Some people protest the kill on species endangerment grounds but it is all about conservation in the end.
Hunting is a very profitable business. Just ask American
citizens that travel abroad to trophy hunt.
Recently, an American went to Pakistan and paid the astronomical fee of $110,000 to hunt and kill a rare mountain goat. As expected with most trophy hunters, he took a picture of himself kneeling next to the animal that he had harvested. The animal in question is the wild Astore markhor.
The markhor is the official animal of the Pakistani people and many have questioned why it continues to be legal to hunt the animal. To answer that question, Pakistani officials maintain:
The practice has actually helped save a rare and endangered species from potential extinction.
Due to its endangered status, Pakistani officials and
conservationists have worked tirelessly to help save the population of
markhors. To accomplish this, they allow a maximum of 12 male goats per season
to be harvested. Money from the sale of these hunts is:
Supposed to be distributed to the impoverished, isolated residents in the goats’ mountainous habitat areas, which get 80 percent of the fee as well as income as hunting guides and hosts — all extra incentive not to poach the markhors. Government wildlife agencies get 20 percent.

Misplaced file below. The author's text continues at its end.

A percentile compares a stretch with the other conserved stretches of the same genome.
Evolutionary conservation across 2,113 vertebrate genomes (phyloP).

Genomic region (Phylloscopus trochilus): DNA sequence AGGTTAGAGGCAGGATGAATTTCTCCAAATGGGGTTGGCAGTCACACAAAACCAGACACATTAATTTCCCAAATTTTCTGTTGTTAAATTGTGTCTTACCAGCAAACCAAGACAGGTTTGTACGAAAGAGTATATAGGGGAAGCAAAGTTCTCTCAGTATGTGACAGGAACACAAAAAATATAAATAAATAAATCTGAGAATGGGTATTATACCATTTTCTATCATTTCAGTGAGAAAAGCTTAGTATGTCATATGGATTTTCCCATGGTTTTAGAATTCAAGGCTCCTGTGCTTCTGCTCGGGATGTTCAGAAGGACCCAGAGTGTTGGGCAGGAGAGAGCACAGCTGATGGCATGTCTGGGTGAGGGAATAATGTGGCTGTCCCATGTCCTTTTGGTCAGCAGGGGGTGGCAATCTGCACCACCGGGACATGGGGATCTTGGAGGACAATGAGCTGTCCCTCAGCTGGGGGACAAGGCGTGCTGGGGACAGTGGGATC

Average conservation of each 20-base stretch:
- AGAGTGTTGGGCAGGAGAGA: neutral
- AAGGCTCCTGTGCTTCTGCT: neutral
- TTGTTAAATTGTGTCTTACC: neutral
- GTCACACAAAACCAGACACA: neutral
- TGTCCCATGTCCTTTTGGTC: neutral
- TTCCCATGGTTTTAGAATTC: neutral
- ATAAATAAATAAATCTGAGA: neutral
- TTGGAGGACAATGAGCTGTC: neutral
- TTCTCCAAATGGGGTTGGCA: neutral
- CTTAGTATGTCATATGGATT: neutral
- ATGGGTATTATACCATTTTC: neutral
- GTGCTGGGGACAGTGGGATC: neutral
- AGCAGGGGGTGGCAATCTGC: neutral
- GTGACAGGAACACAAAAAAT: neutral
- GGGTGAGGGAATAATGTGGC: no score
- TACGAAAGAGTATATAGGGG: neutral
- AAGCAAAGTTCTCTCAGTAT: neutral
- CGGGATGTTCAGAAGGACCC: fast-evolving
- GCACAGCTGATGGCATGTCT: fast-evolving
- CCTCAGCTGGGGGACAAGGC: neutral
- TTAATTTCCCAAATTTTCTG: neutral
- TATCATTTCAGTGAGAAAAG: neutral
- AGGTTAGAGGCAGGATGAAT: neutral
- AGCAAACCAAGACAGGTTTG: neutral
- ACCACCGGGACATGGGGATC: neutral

As a hunter myself, it can be frustrating to see
disappointment in sanctioned conservation efforts. While trophy hunting may be
distasteful to some, hunters play a vital role in the continued existence of
animals around the world. Much has been made in the past several years of
hunters paying exorbitant fees to hunt animals around the world, some ever receiving
death threats for harvesting an animal.
I would argue that the money I pay to the state of Idaho for
hunting and fishing licenses and tags contributes much more to the conservation
of animal species in my state than any person on Twitter in New York City or